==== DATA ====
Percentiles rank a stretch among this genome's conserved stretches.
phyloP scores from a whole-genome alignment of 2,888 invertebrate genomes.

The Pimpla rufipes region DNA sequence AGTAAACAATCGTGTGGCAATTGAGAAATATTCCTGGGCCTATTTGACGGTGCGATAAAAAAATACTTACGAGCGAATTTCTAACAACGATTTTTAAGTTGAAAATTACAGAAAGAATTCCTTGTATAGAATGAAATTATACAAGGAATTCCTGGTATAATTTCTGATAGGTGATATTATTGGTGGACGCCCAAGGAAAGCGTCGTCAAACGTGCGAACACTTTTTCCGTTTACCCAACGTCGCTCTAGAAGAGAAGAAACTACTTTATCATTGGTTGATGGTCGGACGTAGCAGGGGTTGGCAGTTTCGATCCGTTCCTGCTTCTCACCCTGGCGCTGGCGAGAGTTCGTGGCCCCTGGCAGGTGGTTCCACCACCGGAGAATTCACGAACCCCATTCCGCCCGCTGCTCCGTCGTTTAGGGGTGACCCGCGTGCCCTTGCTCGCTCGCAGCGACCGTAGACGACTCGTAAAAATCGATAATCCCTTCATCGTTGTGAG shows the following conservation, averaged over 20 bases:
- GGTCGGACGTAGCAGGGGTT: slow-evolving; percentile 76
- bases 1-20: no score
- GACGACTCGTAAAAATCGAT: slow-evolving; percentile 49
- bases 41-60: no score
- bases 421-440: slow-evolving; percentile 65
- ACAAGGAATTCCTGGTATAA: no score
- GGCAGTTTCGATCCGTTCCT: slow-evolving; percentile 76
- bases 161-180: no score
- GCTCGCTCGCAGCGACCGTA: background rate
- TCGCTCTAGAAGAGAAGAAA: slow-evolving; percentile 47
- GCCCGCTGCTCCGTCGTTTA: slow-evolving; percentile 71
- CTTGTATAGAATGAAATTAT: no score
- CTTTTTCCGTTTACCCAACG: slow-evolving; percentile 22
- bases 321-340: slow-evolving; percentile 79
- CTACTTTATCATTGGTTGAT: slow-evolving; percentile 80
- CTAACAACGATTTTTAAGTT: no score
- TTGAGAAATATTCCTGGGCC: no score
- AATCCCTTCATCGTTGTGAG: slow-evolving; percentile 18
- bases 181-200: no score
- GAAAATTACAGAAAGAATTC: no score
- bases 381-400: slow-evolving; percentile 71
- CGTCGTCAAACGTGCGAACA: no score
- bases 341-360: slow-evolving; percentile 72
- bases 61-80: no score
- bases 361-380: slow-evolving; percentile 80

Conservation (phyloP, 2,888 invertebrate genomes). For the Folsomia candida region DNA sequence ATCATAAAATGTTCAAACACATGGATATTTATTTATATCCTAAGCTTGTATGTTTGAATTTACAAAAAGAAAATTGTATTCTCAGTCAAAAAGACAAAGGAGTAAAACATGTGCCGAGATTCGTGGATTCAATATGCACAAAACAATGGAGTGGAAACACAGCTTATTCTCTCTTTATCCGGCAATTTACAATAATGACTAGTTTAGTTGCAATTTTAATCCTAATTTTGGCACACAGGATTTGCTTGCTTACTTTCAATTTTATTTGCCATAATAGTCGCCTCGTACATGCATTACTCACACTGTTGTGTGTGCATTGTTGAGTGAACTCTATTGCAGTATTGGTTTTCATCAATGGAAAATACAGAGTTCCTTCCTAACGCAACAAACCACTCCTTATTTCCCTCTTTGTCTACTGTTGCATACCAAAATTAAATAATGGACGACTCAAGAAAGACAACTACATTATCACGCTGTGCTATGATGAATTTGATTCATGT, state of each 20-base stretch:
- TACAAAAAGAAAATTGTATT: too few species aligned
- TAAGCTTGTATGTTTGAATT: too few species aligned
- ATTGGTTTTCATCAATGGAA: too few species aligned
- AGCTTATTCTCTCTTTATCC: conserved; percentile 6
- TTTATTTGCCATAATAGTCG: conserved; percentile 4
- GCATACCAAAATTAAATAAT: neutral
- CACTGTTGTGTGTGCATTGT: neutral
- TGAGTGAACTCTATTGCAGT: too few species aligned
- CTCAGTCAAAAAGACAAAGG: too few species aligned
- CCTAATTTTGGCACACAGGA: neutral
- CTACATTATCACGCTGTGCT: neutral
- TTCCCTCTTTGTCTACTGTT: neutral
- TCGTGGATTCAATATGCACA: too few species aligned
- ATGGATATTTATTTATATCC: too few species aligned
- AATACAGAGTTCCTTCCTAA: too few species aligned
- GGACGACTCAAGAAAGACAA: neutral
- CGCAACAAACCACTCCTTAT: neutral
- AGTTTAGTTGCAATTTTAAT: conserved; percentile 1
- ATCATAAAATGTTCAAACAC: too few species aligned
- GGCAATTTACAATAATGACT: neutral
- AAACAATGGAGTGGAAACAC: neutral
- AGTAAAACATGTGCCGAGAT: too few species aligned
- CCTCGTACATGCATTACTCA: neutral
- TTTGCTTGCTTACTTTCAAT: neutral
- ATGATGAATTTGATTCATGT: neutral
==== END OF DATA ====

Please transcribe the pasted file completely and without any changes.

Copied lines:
Percentiles rank a stretch among this genome's conserved stretches.
phyloP scores from a whole-genome alignment of 2,888 invertebrate genomes.

The Pimpla rufipes region DNA sequence AGTAAACAATCGTGTGGCAATTGAGAAATATTCCTGGGCCTATTTGACGGTGCGATAAAAAAATACTTACGAGCGAATTTCTAACAACGATTTTTAAGTTGAAAATTACAGAAAGAATTCCTTGTATAGAATGAAATTATACAAGGAATTCCTGGTATAATTTCTGATAGGTGATATTATTGGTGGACGCCCAAGGAAAGCGTCGTCAAACGTGCGAACACTTTTTCCGTTTACCCAACGTCGCTCTAGAAGAGAAGAAACTACTTTATCATTGGTTGATGGTCGGACGTAGCAGGGGTTGGCAGTTTCGATCCGTTCCTGCTTCTCACCCTGGCGCTGGCGAGAGTTCGTGGCCCCTGGCAGGTGGTTCCACCACCGGAGAATTCACGAACCCCATTCCGCCCGCTGCTCCGTCGTTTAGGGGTGACCCGCGTGCCCTTGCTCGCTCGCAGCGACCGTAGACGACTCGTAAAAATCGATAATCCCTTCATCGTTGTGAG shows the following conservation, averaged over 20 bases:
- GGTCGGACGTAGCAGGGGTT: slow-evolving; percentile 76
- bases 1-20: no score
- GACGACTCGTAAAAATCGAT: slow-evolving; percentile 49
- bases 41-60: no score
- bases 421-440: slow-evolving; percentile 65
- ACAAGGAATTCCTGGTATAA: no score
- GGCAGTTTCGATCCGTTCCT: slow-evolving; percentile 76
- bases 161-180: no score
- GCTCGCTCGCAGCGACCGTA: background rate
- TCGCTCTAGAAGAGAAGAAA: slow-evolving; percentile 47
- GCCCGCTGCTCCGTCGTTTA: slow-evolving; percentile 71
- CTTGTATAGAATGAAATTAT: no score
- CTTTTTCCGTTTACCCAACG: slow-evolving; percentile 22
- bases 321-340: slow-evolving; percentile 79
- CTACTTTATCATTGGTTGAT: slow-evolving; percentile 80
- CTAACAACGATTTTTAAGTT: no score
- TTGAGAAATATTCCTGGGCC: no score
- AATCCCTTCATCGTTGTGAG: slow-evolving; percentile 18
- bases 181-200: no score
- GAAAATTACAGAAAGAATTC: no score
- bases 381-400: slow-evolving; percentile 71
- CGTCGTCAAACGTGCGAACA: no score
- bases 341-360: slow-evolving; percentile 72
- bases 61-80: no score
- bases 361-380: slow-evolving; percentile 80

Conservation (phyloP, 2,888 invertebrate genomes). For the Folsomia candida region DNA sequence ATCATAAAATGTTCAAACACATGGATATTTATTTATATCCTAAGCTTGTATGTTTGAATTTACAAAAAGAAAATTGTATTCTCAGTCAAAAAGACAAAGGAGTAAAACATGTGCCGAGATTCGTGGATTCAATATGCACAAAACAATGGAGTGGAAACACAGCTTATTCTCTCTTTATCCGGCAATTTACAATAATGACTAGTTTAGTTGCAATTTTAATCCTAATTTTGGCACACAGGATTTGCTTGCTTACTTTCAATTTTATTTGCCATAATAGTCGCCTCGTACATGCATTACTCACACTGTTGTGTGTGCATTGTTGAGTGAACTCTATTGCAGTATTGGTTTTCATCAATGGAAAATACAGAGTTCCTTCCTAACGCAACAAACCACTCCTTATTTCCCTCTTTGTCTACTGTTGCATACCAAAATTAAATAATGGACGACTCAAGAAAGACAACTACATTATCACGCTGTGCTATGATGAATTTGATTCATGT, state of each 20-base stretch:
- TACAAAAAGAAAATTGTATT: too few species aligned
- TAAGCTTGTATGTTTGAATT: too few species aligned
- ATTGGTTTTCATCAATGGAA: too few species aligned
- AGCTTATTCTCTCTTTATCC: conserved; percentile 6
- TTTATTTGCCATAATAGTCG: conserved; percentile 4
- GCATACCAAAATTAAATAAT: neutral
- CACTGTTGTGTGTGCATTGT: neutral
- TGAGTGAACTCTATTGCAGT: too few species aligned
- CTCAGTCAAAAAGACAAAGG: too few species aligned
- CCTAATTTTGGCACACAGGA: neutral
- CTACATTATCACGCTGTGCT: neutral
- TTCCCTCTTTGTCTACTGTT: neutral
- TCGTGGATTCAATATGCACA: too few species aligned
- ATGGATATTTATTTATATCC: too few species aligned
- AATACAGAGTTCCTTCCTAA: too few species aligned
- GGACGACTCAAGAAAGACAA: neutral
- CGCAACAAACCACTCCTTAT: neutral
- AGTTTAGTTGCAATTTTAAT: conserved; percentile 1
- ATCATAAAATGTTCAAACAC: too few species aligned
- GGCAATTTACAATAATGACT: neutral
- AAACAATGGAGTGGAAACAC: neutral
- AGTAAAACATGTGCCGAGAT: too few species aligned
- CCTCGTACATGCATTACTCA: neutral
- TTTGCTTGCTTACTTTCAAT: neutral
- ATGATGAATTTGATTCATGT: neutral